Luke 4:16-30 is the story of Jesus going to Nazareth where he grew up and preaching a sermon their synagogue. It’s a story I didn’t understand for a long time, but I think I do now thanks to God’s spirit and an amazing book by Kenneth Bailey.
Jesus has just begun his ministry after being tested by Satan in the desert. He has traveled around a bit preaching and done some healing. He enters Nazareth knowing that he will be rejected by his own people.
Bailey argues that Nazareth is a settlement community of Jews established about 100 years before Jesus was born. Most people in Galilee were not Jewish. Settlement communities were supposed to spread Jewish influence by growing. They were supposed to take over the region from the Gentiles through cultural dominance. The people of Nazareth had a mission.
Isaiah 61 is a text that fits right in with this mission. It was understood to mean that when the Messiah came he would restore the original land of Israel to Jewish rule and make all the Gentiles slaves or servants.
Jesus enters Nazareth and preaches a sermon on this very text. The only problem is that he changes the text. That’s right, he changes the Bible. He brings in verses from another place in Isaiah and he leaves out the verse where God takes vengeance on the Gentiles.
He then preaches a sermon that enrages his own people. He gives them two examples of faith. The two examples are Gentiles who lived in their own region. They aren’t even believers. One is a widow who Elijah helped. She had faith enough to give Elijah her last bread during a famine and God provided a miracle to save her. But she was a worshipper of Baal, the pagan god of the Sidonians.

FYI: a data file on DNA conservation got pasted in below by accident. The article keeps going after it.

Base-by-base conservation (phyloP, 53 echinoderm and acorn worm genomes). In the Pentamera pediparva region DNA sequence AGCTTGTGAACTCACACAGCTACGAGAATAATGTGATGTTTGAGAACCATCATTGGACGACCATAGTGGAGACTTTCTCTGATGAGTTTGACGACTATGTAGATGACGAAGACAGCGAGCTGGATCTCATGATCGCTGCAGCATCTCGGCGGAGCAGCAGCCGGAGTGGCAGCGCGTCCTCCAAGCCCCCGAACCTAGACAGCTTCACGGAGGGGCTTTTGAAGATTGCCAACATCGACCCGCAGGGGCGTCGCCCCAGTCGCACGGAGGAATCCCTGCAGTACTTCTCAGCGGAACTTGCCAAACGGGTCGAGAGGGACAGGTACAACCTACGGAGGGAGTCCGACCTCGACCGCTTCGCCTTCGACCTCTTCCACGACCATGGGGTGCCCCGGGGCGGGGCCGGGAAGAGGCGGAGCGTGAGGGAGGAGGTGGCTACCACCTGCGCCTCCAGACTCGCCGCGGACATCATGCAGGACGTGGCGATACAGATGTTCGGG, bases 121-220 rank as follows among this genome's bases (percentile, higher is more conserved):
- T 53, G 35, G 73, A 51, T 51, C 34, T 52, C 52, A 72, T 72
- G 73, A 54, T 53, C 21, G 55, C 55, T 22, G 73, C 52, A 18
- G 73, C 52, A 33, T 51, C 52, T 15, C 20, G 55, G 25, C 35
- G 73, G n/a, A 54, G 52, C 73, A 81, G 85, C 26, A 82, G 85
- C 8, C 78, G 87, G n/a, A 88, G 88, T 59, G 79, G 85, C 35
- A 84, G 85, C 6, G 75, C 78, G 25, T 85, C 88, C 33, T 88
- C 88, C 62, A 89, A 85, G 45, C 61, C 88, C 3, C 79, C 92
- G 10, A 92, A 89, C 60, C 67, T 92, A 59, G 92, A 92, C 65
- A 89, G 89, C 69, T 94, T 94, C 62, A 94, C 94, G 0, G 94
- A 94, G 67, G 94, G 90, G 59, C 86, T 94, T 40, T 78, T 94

The second example is Naaman, a Syrian general and enemy of Israel. He had faith to ask the prophet Elisha how to heal his leprosy and then to do what he was told even though it didn’t make sense to him. He did become a believer and worshipped God, but he also continued to worship the gods of his country.
Why would Jesus point to such people as examples of faith?
The people of Nazareth knew truth from the Bible. In many ways they were very close to God. But they had become captives to the idea that God was only at work in them and in this one task they thought they were called to do. They could not imagine that God was at work outside their church. Jesus says that they are blind.
We who are the church today are no different are we? I am no different. If I see something good happening or being done outside the church I don’t know what to do with it. I want to brand it as Christian and control it or else I dismiss it and ignore it.
I was sent a song yesterday by Peter Mayer called Holy Now. It is about this very question. Where is God at work?
Jesus came to open the eyes of the blind. Who are the blind?